That same afternoon, the librarians wondered which children's book would have won the Newbery Medal had there been one awarded that year. Hugh Lofting's The Story of Doctor Dolittle "swept the field." Isn't that such an interesting fact? The first Newbery Medal could have gone to Dr. Dolittle!

It would be another year (and six months after the awarding of the first medal) before the terms of the prize were formally set, limiting consideration to books written by citizens or residents of the United States. "Defining the award in this way amounted to an idealistic gamble, as it was not at all clear just then that America had, or might soon have, enough children's authors of merit to conjure with the likes of Kenneth Grahame, E. Nesbit, and Walter de las Mare" (p. 87). How forward thinking was that?!

Melcher paid for the design and striking of the Newbery medal, but he was adamant that the librarians work out the procedure for selecting the recipient of the new award themselves, so a committee was selected to write guidelines for the new award.

They decided that any full or part-time children's librarian (472 in 1921) would be eligible to nominate a book. However, the final decision would not be left to majority rule. "It is most important that the final judges of the award be a few of the people of recognized high standards and experience. If a majority vote of all so-called children's librarians determined the award it is entirely possible for a mediocre book to get the medal" (p. 87).

On March 8, 1922, the first round of 212 nominating votes were tallied. 163 votes went to The Story of Mankind by Dr. Hendrik Willem van Loon. The first runner-up with 22 votes went to The Great Quest by Charles Boardman Hawes.

At the ALA annual meeting in Detroit that June, Frederic Melcher took to the  podium to introduce Clara Whitehill Hunt at a festive afternoon ceremony attended by an overflow crowd of hundreds of librarians. First Hunt formally accepted the gift of the Newbery Medal from Melcher. Then the librarian from Brooklyn presented the first medal to van Loon. Finally, the author make a "very appreciative speech" before being whisked away for a round of press photographs and a newsreel recording. (p. 89)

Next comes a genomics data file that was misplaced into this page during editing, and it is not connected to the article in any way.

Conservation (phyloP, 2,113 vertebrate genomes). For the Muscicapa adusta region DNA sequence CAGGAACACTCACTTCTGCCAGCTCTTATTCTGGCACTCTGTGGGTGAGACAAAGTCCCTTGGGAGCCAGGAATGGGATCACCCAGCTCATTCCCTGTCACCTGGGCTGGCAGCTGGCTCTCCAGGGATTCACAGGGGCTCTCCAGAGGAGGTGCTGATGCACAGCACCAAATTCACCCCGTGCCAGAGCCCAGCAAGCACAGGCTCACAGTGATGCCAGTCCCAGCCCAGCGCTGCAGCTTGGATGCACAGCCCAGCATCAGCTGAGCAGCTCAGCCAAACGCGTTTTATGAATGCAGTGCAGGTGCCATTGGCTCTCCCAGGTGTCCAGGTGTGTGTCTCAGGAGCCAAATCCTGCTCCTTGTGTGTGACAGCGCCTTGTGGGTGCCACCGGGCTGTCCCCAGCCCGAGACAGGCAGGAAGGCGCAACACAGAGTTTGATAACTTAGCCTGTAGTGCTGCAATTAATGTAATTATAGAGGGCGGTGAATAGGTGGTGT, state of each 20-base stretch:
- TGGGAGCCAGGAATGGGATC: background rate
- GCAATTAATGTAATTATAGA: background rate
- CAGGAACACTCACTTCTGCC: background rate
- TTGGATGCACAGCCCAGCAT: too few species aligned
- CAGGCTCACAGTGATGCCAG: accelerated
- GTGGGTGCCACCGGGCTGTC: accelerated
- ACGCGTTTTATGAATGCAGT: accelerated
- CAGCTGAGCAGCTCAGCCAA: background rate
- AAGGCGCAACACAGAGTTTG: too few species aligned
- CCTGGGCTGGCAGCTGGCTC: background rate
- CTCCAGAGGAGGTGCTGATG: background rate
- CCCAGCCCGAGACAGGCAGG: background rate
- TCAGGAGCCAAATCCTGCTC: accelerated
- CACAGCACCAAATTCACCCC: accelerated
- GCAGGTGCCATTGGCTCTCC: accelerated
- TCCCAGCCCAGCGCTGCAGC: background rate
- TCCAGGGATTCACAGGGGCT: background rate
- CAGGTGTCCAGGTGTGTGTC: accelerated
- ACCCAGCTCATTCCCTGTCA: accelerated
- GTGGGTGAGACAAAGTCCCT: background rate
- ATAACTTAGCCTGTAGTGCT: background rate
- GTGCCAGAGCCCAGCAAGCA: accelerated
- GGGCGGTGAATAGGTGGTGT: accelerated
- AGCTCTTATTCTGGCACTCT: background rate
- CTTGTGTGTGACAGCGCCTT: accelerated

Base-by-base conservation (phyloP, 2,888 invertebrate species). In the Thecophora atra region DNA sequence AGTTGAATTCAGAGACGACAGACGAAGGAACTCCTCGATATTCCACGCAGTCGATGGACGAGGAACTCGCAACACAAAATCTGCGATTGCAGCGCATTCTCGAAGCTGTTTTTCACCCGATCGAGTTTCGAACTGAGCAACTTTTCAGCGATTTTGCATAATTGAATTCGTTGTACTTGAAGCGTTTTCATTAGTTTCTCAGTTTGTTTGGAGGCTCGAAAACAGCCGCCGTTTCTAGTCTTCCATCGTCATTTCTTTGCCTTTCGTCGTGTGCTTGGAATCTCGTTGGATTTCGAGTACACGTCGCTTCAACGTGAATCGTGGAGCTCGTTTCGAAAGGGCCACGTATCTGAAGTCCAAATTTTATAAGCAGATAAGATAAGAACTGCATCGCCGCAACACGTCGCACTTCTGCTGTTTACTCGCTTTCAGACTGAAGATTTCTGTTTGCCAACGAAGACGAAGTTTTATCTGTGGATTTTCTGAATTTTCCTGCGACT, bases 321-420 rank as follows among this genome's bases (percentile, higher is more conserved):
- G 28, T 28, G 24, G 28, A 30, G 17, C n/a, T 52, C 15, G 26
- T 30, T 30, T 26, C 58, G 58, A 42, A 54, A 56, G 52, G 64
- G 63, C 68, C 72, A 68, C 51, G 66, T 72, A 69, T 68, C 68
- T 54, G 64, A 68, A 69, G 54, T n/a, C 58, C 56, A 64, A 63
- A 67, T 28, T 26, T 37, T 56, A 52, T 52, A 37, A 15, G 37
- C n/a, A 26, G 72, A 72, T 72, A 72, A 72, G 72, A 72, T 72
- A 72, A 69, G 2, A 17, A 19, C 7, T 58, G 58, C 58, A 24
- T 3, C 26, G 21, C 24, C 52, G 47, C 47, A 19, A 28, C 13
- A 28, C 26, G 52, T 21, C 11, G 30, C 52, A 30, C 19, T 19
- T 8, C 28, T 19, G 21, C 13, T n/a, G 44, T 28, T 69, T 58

And the rest is history...

Nina Lindsay at Heavy Medal: A Mock Newbery Blog reminds us that the committee has already decided on the next Newbery winner and the press release has already been delivered to the press office. Now is the calm before the storm as they say, and I think, an apropos time to reflect on how it all began 88 years ago.

Wednesday, January 13, 2010

Five Great Resources

1. On January 5 when Katherine Paterson was announced by the Library of Congress as the the National Ambassador for Young People, I was thrilled! So naturally I was excited to see that the January issue of Notes from the Horn Book has an interview: 5 Questions for Katherine Paterson and 5 Great Books by Katherine Paterson. Additionally, the issue has three themed, annotated book lists on: 

Stormy weather
Picture book biographies
Animal tales

2. Coretta Scott King Book Award Online Curriculum Resource Center—a free, multimedia, online database for educators and families featuring more than 250 original recordings with award-winning authors and illustrators and hundreds of lesson plans. It is a great reading resource as teachers, librarians, and families plan for Dr. Martin Luther King, Jr. Day and Black History Month.

In addition to free, online primary source materials (audio recordings and book readings), the collection features hundreds of lesson plans and original movies filmed in the studios of some of the award-winning authors and illustrators.

Select "All" and then scroll through the cover images of all 231 different books that have received this great honor.

3. This month's Booklink's Quick Tips Newsletter features this year’s “Lasting Connections” list of the 30 picture books, novels, and nonfiction books that most effectively connect to the K–8 curriculum. Also included is 10 Multicultural Books for Young Readers.
4. NoveList School Newsletter features International books this month. The editor writes:
As the new decade dawns, we turn our attention to international children’s books as a way to learn about the world and its peoples. For our purposes in this newsletter, international children's literature is defined as books that originate in countries other than the United States, either in English or another language.

 This issue of NoveList has great resources for finding and using International books in the classroom.
5. Booklist Online's READ Alert features the 2009 Booklist Editors' Choice selections for Adult Books, Adult Books for Young Adults, Books for Youth, Media, and Reference Sources that have been published on Booklist Online. The fully annotated lists are free to all, and Booklist Online subscribers can both click on titles to read the original reviews and limit advanced searches to Editors' Choice.

All of these online resources are free--all you need to do is subscribe and each month they will drop these little jewels in your inbox for you to peruse at your leisure...Enjoy!

Monday, January 11, 2010

Predictions/PW's starred reviews

A few groups/individuals have posted their predictions for the ALA awards:

Fuse #8' Newbery & Caldecott 2010: Predict-o-rama: Newbery prediction: When You Reach Me by Rebecca Stead; Caldecott prediction: The Lion and the Mouse by Jerry Pinkney.

Rockridge Branch of the Oakland Public Library: Newbery prediction: Where the Mountain Meets the Moon by Grace Lin